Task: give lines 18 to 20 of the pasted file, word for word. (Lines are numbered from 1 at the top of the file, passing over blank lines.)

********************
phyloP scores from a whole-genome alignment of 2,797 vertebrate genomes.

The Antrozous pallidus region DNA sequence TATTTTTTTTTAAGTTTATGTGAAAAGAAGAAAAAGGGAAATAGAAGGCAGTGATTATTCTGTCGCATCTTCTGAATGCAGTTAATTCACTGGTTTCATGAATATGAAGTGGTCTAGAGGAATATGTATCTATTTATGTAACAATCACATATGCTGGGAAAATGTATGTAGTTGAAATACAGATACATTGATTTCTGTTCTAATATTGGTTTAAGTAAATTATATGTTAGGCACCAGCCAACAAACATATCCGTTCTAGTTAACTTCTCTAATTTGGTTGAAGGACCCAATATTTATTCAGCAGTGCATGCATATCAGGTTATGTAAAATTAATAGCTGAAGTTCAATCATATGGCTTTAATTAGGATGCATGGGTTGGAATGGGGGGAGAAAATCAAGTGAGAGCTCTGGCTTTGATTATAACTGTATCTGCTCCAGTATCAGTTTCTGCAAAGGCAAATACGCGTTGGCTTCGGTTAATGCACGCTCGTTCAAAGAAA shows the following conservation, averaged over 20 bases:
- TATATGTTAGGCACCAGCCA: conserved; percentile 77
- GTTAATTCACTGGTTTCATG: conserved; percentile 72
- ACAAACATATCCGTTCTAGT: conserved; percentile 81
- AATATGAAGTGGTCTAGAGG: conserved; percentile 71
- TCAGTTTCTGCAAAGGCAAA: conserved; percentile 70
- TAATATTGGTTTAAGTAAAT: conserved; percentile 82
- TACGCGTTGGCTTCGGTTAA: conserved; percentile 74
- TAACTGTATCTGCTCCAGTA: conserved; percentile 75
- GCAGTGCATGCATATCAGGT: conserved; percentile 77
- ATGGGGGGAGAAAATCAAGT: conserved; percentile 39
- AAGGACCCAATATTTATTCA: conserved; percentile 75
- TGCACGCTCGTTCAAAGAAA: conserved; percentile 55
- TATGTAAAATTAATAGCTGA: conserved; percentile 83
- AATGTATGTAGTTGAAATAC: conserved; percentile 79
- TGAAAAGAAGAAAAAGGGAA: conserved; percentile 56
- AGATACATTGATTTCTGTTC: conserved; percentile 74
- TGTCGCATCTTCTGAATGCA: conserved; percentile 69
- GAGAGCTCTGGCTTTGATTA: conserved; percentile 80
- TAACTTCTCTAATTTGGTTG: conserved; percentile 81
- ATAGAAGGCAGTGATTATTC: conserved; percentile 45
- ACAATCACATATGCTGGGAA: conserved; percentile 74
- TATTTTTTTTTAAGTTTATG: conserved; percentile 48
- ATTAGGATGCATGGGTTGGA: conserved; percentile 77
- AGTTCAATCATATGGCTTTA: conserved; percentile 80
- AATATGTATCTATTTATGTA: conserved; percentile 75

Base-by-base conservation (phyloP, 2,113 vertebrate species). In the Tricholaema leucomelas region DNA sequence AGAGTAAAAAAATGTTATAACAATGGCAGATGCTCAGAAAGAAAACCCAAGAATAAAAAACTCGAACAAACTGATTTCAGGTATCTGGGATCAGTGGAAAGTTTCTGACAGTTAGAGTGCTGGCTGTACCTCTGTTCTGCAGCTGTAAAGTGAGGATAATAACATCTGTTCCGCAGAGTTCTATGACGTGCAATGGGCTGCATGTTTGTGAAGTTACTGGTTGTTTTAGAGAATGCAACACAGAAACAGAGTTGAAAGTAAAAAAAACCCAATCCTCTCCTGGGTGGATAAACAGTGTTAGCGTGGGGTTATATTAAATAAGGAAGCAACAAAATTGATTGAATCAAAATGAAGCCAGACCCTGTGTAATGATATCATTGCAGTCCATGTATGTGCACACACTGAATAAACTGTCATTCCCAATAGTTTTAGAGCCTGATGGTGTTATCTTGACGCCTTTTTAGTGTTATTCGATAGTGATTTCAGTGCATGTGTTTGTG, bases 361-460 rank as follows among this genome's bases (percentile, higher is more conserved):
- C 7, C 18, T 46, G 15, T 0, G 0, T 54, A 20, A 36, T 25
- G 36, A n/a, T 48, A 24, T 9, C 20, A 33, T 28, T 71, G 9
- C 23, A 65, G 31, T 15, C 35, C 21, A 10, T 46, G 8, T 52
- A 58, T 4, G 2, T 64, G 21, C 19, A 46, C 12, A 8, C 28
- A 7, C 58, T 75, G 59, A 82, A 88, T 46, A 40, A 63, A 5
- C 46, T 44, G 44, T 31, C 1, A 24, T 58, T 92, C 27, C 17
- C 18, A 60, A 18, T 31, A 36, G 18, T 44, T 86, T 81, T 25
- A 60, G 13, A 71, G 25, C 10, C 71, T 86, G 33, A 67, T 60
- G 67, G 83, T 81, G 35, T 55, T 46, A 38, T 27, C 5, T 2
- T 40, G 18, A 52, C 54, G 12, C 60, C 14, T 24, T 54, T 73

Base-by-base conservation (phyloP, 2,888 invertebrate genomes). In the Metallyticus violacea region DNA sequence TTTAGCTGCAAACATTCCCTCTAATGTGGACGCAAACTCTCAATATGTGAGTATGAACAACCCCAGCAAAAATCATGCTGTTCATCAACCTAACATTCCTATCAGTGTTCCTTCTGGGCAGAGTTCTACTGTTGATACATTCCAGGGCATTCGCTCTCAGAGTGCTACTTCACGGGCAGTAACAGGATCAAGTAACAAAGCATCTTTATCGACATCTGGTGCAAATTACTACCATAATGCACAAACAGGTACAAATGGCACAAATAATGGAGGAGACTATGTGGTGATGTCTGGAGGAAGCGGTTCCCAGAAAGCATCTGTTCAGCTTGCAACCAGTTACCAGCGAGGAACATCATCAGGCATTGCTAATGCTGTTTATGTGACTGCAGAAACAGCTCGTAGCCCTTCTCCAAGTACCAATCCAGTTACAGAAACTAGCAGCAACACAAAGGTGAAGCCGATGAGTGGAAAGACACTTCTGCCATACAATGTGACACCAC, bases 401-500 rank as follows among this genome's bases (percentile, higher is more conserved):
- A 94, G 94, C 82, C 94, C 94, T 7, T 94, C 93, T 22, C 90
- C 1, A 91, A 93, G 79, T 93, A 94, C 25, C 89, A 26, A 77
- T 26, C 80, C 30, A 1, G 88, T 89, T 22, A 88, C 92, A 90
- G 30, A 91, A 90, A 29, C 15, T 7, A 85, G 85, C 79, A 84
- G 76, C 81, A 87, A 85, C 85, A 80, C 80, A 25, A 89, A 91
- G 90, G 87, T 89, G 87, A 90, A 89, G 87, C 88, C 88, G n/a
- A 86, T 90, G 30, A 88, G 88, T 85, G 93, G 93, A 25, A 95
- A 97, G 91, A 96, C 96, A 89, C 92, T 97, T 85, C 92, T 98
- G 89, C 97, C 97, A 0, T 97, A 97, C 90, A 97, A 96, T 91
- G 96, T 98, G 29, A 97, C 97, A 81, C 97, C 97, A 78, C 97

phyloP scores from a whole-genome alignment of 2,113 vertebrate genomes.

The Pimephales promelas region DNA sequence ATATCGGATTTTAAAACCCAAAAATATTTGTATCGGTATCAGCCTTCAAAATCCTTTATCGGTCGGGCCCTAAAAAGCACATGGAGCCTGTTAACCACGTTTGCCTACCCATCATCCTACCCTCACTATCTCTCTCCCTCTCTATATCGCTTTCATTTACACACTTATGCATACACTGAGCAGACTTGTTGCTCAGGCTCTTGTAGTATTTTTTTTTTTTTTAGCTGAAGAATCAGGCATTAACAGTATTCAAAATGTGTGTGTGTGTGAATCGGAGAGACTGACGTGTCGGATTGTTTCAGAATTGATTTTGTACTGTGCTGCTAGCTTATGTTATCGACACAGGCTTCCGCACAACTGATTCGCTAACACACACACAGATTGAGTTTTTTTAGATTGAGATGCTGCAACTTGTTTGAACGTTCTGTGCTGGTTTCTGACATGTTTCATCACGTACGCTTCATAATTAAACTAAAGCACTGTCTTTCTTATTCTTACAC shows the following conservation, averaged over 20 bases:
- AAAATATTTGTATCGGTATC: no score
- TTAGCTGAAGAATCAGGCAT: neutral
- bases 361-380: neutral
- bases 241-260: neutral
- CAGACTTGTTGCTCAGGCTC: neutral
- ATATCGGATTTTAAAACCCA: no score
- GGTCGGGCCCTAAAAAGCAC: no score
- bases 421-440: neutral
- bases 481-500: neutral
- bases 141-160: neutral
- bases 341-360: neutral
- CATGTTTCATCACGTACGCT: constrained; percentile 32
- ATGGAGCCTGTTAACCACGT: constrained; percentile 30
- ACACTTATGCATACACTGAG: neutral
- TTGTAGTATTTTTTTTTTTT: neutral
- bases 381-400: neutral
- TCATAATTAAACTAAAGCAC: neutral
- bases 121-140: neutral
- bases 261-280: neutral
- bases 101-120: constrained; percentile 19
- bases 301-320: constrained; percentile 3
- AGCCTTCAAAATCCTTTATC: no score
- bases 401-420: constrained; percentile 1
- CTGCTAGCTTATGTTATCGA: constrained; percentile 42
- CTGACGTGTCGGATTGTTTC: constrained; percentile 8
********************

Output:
- AGATACATTGATTTCTGTTC: conserved; percentile 74
- TGTCGCATCTTCTGAATGCA: conserved; percentile 69
- GAGAGCTCTGGCTTTGATTA: conserved; percentile 80